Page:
= Message Blocks =Introduction
Message blocks (or ''m-blocks'') are a GNU Radio extension, designed in cooperation with BBN, that allows more natural handling of packet-based data. Full details of the message block can be found in the original BBN proposal: http://acert.ir.bbn.com/downloads/adroit/gnuradio-architectural-enhancements-3.pdf
The ''message-block'' introduces several new capabilities to GNU Radio: * Processing of arbitrarily sized data blocks with metadata * Maintenance of time synchronization across a ''flow_graph'', threads, or processes * Generation of signals, handling of commands, and status reporting to and from external entities * Hierarchical quasi-real-time scheduling
A ''message-block'' is a bi-directional block in which information flows as messages that may contain data, metadata, control information, status information, and signals. Since ''m-blocks'' can communicate many different types of messages, each port is typed with a protocol class to ensure that only compatible ports are connected. This ensures that an ''m-block'' communicating control information is not connected with an ''m-block'' communicating status information. An ''m-block'' may have zero or more bi-directional message ports of the same protocol.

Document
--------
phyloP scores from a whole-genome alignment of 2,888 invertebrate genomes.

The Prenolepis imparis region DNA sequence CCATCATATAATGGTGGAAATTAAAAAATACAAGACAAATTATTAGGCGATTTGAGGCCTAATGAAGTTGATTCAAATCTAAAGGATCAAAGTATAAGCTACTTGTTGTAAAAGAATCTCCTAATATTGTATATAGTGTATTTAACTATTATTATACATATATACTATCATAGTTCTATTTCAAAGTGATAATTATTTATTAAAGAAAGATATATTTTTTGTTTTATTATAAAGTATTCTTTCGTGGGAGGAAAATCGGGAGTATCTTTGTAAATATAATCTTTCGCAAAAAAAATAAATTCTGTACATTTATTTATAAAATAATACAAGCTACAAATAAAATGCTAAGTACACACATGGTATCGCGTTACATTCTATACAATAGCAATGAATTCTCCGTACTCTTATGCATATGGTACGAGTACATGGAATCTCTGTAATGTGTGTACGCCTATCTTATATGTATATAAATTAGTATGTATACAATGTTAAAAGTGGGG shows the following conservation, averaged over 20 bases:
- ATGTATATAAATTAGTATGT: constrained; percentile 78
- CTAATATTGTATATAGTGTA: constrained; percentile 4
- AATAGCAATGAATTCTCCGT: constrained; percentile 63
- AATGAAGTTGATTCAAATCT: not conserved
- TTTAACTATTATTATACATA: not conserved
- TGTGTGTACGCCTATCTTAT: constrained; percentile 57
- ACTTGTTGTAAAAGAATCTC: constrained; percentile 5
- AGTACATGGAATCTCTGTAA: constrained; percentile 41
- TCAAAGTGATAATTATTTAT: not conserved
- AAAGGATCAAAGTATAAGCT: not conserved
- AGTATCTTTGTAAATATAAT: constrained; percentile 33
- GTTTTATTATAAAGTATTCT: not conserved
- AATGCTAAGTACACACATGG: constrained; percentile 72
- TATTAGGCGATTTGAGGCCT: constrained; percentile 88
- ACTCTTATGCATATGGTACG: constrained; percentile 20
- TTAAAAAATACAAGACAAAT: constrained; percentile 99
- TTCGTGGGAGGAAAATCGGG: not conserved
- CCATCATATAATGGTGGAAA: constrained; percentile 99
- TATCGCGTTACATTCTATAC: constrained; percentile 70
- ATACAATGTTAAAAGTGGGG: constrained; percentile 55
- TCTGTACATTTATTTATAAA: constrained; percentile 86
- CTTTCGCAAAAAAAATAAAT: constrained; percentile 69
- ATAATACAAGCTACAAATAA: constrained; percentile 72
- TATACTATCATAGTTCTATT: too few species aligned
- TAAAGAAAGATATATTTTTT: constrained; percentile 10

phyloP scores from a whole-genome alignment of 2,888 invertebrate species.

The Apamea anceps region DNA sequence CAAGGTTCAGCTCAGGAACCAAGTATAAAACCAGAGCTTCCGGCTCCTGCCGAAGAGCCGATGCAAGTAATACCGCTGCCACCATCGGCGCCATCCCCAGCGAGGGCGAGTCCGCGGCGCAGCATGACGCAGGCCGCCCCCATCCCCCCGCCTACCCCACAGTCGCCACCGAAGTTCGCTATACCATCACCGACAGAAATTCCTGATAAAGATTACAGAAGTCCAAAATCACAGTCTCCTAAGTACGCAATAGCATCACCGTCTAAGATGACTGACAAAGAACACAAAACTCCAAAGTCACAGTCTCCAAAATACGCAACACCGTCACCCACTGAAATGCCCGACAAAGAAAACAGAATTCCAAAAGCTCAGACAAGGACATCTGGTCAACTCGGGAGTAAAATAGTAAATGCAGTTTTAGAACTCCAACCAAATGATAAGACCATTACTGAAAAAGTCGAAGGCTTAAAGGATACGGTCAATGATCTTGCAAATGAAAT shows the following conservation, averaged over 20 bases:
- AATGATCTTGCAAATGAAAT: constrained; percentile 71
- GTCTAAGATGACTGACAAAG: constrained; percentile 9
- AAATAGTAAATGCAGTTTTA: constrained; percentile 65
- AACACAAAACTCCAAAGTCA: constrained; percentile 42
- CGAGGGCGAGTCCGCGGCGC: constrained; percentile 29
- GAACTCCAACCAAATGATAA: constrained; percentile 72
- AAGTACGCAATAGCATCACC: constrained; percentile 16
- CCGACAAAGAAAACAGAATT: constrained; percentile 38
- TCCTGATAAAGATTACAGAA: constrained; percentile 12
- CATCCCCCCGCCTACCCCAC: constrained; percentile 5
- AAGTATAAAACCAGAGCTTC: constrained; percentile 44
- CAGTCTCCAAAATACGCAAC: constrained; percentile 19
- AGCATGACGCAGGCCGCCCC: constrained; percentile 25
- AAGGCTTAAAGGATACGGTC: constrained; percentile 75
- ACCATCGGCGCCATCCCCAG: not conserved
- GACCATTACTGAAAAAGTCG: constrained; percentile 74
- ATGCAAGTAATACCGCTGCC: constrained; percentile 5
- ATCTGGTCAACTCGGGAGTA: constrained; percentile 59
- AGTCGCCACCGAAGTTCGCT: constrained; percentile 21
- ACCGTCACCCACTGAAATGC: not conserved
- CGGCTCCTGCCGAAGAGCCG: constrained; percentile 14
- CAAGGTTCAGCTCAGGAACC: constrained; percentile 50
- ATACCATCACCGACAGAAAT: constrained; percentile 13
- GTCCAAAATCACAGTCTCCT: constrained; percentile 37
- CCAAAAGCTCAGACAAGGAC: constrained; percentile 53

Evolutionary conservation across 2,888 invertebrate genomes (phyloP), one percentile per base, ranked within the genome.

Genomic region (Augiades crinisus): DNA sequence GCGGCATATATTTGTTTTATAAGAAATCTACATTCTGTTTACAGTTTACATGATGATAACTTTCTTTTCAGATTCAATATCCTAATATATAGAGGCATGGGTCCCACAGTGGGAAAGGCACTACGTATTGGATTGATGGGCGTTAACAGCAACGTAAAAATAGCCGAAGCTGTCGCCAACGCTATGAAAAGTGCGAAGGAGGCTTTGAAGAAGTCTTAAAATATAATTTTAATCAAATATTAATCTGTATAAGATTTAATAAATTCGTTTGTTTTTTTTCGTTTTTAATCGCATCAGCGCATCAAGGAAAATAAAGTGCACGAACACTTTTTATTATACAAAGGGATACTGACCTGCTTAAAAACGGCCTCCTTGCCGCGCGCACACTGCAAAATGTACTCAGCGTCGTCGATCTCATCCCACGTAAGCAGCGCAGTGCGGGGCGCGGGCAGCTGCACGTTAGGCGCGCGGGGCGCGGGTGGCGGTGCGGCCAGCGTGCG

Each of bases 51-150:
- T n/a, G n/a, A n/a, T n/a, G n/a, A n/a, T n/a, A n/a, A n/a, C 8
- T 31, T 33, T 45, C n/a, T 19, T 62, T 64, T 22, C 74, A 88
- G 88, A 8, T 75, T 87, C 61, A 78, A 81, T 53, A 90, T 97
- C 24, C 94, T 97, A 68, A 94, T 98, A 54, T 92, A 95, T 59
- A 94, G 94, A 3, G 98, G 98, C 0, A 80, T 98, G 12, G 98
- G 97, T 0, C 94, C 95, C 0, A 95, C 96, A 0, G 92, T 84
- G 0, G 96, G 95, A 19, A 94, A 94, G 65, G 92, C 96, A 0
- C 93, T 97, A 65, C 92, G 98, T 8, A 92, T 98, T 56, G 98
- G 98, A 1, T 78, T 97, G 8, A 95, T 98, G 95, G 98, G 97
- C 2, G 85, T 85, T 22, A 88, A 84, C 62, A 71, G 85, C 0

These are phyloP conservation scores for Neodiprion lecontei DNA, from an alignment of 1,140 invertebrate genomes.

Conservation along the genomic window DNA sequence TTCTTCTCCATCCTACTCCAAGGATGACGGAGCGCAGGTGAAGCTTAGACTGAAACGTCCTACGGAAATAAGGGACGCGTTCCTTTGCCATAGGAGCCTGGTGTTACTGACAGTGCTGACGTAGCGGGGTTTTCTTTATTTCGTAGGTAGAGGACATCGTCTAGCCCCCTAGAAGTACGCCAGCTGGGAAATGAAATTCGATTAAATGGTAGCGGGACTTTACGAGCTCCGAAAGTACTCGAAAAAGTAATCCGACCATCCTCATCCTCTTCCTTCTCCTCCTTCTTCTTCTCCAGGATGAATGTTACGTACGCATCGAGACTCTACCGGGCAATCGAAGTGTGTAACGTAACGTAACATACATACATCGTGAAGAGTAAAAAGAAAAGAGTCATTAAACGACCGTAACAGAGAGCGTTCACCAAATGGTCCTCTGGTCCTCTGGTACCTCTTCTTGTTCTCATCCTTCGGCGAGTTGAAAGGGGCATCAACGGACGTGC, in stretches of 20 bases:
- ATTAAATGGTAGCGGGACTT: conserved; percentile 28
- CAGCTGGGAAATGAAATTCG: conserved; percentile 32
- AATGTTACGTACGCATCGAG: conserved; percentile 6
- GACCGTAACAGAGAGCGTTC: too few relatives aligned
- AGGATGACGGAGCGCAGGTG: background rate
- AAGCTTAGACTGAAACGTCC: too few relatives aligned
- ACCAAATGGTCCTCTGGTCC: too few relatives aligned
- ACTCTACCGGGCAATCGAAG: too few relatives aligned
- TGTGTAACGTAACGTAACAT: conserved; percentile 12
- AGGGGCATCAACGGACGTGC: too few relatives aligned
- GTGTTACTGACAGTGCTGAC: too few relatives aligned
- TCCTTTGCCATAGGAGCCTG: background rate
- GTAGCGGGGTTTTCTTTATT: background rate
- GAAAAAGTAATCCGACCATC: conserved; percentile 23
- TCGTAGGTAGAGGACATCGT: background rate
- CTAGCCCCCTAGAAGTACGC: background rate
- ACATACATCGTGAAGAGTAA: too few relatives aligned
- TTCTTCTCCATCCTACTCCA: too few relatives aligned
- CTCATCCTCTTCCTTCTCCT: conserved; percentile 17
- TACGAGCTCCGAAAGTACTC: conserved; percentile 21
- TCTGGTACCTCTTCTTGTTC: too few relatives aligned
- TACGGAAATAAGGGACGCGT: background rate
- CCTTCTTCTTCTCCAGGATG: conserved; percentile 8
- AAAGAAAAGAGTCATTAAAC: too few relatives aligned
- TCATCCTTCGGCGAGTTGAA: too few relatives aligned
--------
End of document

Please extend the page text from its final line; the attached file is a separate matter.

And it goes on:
Multiple levels of aggregation can be used with the ''m-block'' such that ''m-blocks'' may be enclosed within each other. However, the ''m-block'' is not limited to containing other ''m-blocks''. It may contain collections of GNU Radio blocks or ''flow_graphs''. Aggregation allows for conversions between messages and streams of data samples to take place in an internal fashion to a single ''m-block''. The following terminology is used: * ''Simple m-block'': an ''m-block'' which does not contain any other ''m-blocks'' * ''Component m-block'': an ''m-block'' contained within another ''m-block'' * ''Aggregate m-block'': an ''m-block'' that contains other ''m-blocks''
Unlike GNU Radio blocks which are connected through a ''flow_graph'' which provides a scheduler and maintains topological information, the aggregation property of ''m-blocks'' require them to maintain their own topological information. There will only be a single top-level ''m-block'' that provides equivalent topological functionality of a GNU Radio ''flow_graph'', rather than a corresponding ''flow_graph'' being needed for each ''m-block''.
Each ''m-block'' has a processing callback function, `handle_message`, which handles the data and metadata processing as well as the message timing functionality. The `handle_message` callback relies on the scheduler for external event notification and therefore never blocks.
When used in conjunction with a priority based scheduler, the priority of the ''m-block'' will be the priority of the highest priority message within its queue. With a series of ''m-blocks'' in the scheduler, this allows for high priority signals to be processed quickly.Data and Metadata
The messages that flow through ''m-blocks'' have two types of information: `metadata` and `data`. The metadata may contain the message version, timestamps, a priority, segmentation information, and commands/notifications from external entities. The data portion of the message carriers the data which may be transformed by blocks as it is passed through a ''flow_graph''.